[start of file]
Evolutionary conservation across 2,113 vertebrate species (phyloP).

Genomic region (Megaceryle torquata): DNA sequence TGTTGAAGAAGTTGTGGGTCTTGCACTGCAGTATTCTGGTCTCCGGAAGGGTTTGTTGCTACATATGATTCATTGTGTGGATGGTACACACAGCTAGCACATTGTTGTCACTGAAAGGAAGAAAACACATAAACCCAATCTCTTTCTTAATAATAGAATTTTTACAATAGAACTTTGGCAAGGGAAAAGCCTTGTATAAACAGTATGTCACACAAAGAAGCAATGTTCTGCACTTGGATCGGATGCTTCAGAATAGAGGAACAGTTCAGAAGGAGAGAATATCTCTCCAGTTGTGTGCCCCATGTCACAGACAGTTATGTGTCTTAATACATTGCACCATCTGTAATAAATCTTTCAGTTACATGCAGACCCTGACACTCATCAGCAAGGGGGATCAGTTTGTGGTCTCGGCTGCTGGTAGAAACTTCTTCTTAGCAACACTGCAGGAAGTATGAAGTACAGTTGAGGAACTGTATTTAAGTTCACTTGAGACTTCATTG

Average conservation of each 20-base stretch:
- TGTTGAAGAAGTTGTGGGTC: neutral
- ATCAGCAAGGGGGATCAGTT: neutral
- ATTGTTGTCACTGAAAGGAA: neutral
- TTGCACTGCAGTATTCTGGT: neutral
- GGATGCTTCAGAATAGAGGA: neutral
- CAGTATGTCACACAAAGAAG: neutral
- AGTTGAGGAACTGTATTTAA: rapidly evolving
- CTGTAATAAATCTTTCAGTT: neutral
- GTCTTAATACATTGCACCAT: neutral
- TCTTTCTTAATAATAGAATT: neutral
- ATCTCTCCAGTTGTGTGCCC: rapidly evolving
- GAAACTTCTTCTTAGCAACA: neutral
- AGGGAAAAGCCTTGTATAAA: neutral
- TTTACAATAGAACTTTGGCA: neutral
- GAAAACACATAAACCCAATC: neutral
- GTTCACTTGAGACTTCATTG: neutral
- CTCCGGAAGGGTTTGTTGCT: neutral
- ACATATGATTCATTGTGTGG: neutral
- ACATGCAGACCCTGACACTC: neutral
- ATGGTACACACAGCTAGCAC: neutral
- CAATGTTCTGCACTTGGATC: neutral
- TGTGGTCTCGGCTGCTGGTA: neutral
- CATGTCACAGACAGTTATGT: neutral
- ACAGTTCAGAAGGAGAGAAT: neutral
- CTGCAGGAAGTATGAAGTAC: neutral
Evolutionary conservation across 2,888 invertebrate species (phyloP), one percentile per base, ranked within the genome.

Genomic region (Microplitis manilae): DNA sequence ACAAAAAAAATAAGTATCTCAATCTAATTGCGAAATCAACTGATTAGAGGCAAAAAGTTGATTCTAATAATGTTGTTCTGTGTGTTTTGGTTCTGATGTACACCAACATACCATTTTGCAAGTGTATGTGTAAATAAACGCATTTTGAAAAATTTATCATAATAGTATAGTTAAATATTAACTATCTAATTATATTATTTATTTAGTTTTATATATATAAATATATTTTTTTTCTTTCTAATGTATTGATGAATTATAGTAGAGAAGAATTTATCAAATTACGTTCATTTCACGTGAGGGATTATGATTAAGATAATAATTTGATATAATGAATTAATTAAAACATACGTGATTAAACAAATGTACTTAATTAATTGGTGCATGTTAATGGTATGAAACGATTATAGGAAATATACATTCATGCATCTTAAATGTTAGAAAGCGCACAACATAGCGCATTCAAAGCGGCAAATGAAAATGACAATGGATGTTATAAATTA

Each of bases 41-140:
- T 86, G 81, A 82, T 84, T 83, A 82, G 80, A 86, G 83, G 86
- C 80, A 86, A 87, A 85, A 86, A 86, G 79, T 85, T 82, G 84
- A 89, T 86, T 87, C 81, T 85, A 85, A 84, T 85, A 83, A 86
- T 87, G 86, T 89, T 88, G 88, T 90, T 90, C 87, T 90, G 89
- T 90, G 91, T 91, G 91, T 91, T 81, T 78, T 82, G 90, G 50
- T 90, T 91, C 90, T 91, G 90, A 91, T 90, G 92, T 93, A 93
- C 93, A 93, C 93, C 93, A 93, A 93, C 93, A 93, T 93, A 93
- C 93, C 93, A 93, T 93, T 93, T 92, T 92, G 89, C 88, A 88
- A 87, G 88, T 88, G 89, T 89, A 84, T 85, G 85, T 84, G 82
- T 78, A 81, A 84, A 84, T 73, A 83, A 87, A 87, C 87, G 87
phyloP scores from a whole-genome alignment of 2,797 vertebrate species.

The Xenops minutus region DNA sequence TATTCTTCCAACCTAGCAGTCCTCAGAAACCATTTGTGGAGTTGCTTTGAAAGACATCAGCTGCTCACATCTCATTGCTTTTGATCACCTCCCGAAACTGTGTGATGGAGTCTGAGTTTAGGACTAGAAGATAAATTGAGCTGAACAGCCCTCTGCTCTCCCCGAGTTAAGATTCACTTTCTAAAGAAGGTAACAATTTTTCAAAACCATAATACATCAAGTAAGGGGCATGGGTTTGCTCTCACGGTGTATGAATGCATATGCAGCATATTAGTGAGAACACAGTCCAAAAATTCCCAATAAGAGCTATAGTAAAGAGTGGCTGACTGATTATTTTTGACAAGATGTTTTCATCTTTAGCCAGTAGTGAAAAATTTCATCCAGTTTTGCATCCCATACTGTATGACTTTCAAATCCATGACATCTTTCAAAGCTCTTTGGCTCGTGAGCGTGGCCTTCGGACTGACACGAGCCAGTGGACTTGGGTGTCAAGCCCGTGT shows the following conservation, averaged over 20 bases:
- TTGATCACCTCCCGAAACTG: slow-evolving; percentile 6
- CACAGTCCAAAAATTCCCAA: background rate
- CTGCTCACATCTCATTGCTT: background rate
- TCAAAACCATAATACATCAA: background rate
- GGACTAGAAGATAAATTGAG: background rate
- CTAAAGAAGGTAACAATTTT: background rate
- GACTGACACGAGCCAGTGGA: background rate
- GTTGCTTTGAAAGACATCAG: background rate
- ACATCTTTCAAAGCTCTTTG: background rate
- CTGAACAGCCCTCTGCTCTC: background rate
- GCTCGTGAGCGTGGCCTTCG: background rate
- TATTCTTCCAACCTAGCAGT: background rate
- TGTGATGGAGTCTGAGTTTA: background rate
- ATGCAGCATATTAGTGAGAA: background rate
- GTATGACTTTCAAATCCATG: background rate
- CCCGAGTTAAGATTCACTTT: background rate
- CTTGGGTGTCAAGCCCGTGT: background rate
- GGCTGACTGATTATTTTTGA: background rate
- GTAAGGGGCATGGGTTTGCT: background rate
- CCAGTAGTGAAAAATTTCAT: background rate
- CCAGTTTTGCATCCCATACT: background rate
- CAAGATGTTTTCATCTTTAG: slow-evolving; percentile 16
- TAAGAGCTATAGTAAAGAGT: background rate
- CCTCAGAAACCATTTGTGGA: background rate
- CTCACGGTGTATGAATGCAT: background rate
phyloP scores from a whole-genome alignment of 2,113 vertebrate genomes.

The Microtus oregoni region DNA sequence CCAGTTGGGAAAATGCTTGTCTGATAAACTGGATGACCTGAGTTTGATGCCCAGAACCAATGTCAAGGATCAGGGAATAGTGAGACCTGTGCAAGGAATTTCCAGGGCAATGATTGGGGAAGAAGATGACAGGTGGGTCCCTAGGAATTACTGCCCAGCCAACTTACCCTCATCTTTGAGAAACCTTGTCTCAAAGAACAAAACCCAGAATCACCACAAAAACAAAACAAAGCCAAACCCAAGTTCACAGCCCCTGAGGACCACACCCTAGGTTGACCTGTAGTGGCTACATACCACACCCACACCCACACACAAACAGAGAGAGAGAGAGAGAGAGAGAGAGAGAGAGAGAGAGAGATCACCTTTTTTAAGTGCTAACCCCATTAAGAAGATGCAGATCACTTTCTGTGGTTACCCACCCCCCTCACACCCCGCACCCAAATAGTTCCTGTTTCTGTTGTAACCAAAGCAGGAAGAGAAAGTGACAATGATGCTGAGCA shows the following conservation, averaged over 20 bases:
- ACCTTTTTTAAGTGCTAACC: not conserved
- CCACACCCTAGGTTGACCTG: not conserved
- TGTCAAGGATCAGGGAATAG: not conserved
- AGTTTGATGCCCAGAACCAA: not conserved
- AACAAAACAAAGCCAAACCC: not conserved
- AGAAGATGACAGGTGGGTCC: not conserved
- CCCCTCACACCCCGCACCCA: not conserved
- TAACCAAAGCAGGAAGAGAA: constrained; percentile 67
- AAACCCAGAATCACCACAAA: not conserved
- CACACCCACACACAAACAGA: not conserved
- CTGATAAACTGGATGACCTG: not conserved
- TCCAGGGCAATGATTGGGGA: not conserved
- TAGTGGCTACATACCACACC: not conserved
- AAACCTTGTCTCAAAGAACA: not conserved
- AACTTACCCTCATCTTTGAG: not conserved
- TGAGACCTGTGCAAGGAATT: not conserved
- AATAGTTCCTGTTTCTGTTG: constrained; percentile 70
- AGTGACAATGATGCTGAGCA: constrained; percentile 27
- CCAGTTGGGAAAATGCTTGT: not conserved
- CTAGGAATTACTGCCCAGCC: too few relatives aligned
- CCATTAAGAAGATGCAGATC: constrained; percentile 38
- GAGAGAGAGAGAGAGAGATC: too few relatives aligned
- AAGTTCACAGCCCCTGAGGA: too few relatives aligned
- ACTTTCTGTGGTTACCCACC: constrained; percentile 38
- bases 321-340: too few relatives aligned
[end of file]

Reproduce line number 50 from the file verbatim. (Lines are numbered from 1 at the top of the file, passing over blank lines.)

- GACTGACACGAGCCAGTGGA: background rate